You know how it is, right? You start reading about something because there’s a item on the news because the date is significant; next thing you know you’re devouring whatever information you can find on the subject. Yesterday, this led to me watching “The Battle of Chernobyl,” a 2006 documentary about the response to the accident. You can watch it yourself on YouTube, although I should warn you I suspect that there’s a significant amount of bullshit hyperbole in this film: phrases like “a spray of fire charged with radioactive particles in fusion” automatically set off my bollocks detectors, and I’m pretty sure a four to five megaton explosion wouldn’t “wipe out half of Europe,” not to mention fairly doubtful that a four to five megaton explosion could have been a possibility in the first place (I’ve not found any mention of this anywhere else so far; the closest is a reference on Wikipedia which talked about the possibility of a serious secondary steam explosion, but nothing about this being anywhere near the megaton range). Update on this: see bottom of page.
But leaving all that aside, what the film does convey well are the incredible sacrifices made by the men sent to combat the problem: from the initial fire, where helicopters were flown over the building so that sand could be dropped in (most of those pilots died soon after) to the roof clean-up operation where reservist soldiers were ordered to shovel highly radioactive debris over the side of the building (because remote control robots failed there due to radioactive interference with their electronics). The film suggests that many, many more men have died over the years as a result of their involvement in Chernobyl than official figures indicate. My stomach twists when I watch the footage filmed of the men on the roof moving the debris as quickly as they can. Survivors talk of the metal taste in their mouths from the radiation, and photographs of the cleanup show a deadly white haze along the bottom where it has reportedly interfered with the film.
I feel humbled by these men’s bravery and sacrifice. And incredibly grateful.
My continuing explorations around the topic also brought me to Everwinter in SL, which describes itself as a ‘Post Apocalyptic Theme Park’. As sim creator Lauren Bentham points out in a notecard you are given on arrival, “Everwinter is fictional but inspired by the abandoned amusement park in the real world city of Pripyat, it is only my vision and not an accurate representation of Pripyat.” Nonetheless, the builds there of Pripyat icons (many by Death Row Designs) are of a higher quality that the builds featured on my post yesterday, and they include the famous ferris wheel and the nearby bumper car attraction. It’s also claimed that the audio message you can hear in Russian as you enter the sim “is the actual recording of the evacuation message played to the city of Pripyat following the nuclear disaster.” If you join the Everwinter group it’ll cost you $L150, but for that you get the right to rez, which can be very handy for photographers.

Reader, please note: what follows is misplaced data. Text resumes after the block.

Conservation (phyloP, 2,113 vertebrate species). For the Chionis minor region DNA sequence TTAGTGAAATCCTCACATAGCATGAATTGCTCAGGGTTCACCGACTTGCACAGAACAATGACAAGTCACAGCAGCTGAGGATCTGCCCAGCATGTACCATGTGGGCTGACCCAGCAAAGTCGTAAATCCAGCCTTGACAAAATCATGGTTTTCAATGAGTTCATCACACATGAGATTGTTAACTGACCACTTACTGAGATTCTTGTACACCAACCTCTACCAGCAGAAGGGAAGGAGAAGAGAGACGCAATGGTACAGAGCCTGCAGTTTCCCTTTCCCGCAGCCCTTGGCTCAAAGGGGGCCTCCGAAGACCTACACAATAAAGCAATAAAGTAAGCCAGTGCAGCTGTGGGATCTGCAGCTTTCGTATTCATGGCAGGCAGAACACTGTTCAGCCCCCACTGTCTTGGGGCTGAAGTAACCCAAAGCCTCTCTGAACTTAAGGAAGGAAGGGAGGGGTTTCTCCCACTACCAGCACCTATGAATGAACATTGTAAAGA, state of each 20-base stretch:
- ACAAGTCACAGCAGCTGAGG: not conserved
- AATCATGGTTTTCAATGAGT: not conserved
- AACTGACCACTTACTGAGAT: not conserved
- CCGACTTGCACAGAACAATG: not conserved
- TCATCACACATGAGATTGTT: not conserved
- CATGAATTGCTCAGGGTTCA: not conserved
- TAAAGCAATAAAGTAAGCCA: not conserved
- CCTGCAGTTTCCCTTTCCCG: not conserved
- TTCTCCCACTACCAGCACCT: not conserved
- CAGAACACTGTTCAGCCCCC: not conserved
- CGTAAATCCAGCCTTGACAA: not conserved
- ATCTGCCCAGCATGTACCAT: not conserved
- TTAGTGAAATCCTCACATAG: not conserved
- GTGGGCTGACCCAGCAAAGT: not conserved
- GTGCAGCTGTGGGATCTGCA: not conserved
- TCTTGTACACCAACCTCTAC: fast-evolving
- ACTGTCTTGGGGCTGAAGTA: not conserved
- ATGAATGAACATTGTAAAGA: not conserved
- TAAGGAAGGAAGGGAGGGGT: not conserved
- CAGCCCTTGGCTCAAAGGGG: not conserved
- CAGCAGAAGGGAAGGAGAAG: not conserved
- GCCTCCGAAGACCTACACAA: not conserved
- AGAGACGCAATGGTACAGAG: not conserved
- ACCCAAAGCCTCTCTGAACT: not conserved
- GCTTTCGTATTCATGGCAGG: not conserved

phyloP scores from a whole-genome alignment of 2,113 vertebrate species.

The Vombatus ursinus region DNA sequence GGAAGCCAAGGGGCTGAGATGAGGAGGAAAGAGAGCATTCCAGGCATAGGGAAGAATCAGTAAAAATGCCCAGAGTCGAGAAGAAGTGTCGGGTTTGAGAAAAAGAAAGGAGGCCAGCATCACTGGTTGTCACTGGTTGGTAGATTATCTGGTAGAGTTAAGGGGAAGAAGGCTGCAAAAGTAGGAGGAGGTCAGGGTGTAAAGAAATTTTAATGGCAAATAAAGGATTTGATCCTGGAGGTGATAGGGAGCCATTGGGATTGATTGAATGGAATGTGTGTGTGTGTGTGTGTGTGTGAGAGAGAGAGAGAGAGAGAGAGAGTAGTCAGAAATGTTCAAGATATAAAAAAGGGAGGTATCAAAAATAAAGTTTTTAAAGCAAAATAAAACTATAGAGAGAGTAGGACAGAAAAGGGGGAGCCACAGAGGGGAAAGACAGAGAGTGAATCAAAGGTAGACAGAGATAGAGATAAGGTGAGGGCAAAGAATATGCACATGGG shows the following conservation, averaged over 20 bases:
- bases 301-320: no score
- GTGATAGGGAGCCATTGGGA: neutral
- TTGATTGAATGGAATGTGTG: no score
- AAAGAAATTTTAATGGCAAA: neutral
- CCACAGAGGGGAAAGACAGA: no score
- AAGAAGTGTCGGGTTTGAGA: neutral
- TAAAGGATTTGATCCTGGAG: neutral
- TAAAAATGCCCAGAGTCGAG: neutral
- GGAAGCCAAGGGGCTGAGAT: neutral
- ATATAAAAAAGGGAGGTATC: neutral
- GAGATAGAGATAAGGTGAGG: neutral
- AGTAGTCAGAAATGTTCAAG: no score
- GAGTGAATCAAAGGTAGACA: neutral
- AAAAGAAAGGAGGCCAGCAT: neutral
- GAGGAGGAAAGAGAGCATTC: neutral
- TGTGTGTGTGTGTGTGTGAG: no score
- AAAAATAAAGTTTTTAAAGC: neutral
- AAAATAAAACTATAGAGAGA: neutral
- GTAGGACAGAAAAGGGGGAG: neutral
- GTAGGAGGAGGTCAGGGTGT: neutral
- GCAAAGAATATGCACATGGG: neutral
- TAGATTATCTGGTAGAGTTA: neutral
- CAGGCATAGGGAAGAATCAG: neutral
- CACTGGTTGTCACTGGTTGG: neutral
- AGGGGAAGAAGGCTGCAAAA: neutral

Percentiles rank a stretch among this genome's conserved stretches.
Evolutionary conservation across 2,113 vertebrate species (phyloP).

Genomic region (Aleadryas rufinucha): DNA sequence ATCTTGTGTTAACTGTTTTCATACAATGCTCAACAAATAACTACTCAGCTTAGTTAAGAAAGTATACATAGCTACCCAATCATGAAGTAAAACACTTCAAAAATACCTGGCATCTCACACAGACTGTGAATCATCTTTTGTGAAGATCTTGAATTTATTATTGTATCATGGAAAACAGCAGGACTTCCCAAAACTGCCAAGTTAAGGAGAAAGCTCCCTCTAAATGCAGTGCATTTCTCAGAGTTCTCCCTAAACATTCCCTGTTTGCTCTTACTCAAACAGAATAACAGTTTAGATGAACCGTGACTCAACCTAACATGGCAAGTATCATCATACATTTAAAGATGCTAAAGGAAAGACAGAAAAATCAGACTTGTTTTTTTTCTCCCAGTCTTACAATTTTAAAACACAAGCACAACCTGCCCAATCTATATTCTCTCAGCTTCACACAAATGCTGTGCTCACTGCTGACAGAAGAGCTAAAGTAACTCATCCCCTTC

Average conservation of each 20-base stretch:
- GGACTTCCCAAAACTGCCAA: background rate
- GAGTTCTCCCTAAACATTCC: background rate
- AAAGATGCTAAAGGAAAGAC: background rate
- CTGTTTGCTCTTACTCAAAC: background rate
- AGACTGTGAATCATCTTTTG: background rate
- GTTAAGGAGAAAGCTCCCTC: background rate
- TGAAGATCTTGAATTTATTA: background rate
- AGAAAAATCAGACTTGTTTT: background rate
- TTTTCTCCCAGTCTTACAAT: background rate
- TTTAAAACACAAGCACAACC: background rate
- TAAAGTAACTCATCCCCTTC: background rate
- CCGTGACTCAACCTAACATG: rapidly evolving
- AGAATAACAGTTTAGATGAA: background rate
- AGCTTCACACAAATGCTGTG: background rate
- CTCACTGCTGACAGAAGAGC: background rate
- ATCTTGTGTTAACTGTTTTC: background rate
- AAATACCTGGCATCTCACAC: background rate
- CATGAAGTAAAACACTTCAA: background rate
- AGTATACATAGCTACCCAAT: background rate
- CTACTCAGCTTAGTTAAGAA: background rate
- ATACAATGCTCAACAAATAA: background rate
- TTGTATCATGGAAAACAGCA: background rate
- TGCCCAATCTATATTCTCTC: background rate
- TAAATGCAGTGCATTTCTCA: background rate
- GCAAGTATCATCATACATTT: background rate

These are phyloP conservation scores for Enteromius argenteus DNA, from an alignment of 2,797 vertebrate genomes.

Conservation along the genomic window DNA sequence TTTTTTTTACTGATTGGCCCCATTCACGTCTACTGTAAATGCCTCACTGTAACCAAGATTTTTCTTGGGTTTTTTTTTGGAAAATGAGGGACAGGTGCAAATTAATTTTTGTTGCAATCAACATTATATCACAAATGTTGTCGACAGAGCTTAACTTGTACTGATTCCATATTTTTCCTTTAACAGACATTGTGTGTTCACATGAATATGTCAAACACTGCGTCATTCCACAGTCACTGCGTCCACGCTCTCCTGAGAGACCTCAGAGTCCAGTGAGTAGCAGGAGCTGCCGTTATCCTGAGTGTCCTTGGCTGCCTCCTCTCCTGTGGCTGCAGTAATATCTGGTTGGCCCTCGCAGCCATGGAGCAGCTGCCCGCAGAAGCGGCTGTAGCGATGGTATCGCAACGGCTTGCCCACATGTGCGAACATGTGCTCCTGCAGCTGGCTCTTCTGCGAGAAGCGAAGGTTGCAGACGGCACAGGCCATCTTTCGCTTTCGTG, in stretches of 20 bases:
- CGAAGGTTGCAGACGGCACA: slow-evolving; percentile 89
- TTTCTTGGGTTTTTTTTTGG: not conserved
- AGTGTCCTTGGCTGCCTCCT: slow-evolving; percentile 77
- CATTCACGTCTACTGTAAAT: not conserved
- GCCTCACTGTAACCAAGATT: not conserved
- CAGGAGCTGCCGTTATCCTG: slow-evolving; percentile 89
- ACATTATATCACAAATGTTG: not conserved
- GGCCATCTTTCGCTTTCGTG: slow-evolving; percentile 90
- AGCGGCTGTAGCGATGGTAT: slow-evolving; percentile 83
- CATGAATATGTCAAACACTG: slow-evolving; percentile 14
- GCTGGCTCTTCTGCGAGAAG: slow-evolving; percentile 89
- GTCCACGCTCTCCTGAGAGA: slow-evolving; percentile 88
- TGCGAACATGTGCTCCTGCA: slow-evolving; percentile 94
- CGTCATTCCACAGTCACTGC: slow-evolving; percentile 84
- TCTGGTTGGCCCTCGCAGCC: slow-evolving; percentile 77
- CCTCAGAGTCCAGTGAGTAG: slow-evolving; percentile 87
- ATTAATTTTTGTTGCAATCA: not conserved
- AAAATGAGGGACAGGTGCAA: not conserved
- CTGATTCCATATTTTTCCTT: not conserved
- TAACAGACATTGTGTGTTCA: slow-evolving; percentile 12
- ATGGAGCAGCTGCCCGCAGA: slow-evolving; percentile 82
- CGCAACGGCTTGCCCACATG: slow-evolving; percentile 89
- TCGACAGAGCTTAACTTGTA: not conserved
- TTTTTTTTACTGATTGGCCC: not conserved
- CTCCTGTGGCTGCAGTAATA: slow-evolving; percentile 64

The VR capture of Pripyat does not end here, however. My trail across the internet led me in the end to The Chernobyl VR Project, a meticulously researched and photographed virtual tour of Pripyat, soon to be released for the Oculus Rift and other VR platforms. It’s a shame this doesn’t appear to include Google Cardboard, however the stunning 360 video trailer below can be viewed on any VR device (and you can also click and move the video itself if you don’t yet have any googles).
UPDATE: I’ve watched another documentary now (the excellent BBC drama documentary, ‘Surviving Disaster: Chernobyl’) and very similar claims are made there about the threat of a secondary thermal explosion. Although no claims are made about this being in the range of four to five megatons, the immediate blast range mentioned of 200 square kilometres (by my calculation, that’s a zone with about a five mile radius) seems roughly right for that yield. I also read some similar statements about the risk of a secondary explosion of that size on a web page elsewhere. The ‘wipe out half of Europe’ statement was given credence by the fact that the resulting radiation cloud from this explosion would have been absolutely huge.
Of course, spotting similar information in several places isn’t ever absolute proof of that information (it might be that all of those places got their information from the same source – or even from each other). I am astonished that this part of the story isn’t better known if it is as these reports suggest it was (see, for example, the BBC news page giving information about the accident twenty years later, which makes absolutely no mention of it whatsoever). In particular, the names of Alexei Ananenko, Valeri Bezpalov and Boris Baranov – the three men who volunteered to dive into highly radioactive water – knowing this would kill them (when they died shortly after, they reportedly had to be buried in lead coffins, their bodies were so radioactive) – in order to open valves which would drain the water tanks and prevent such an explosion should be known across all of Europe.
I wonder why this has not been reported better? I am leaving this as an update rather than editing the original article because I find the misinformation and lack of detail almost as alarming as the incident itself: I want the ignorant state I was in before spending time researching this (and still lacking a definite answer) to be clear.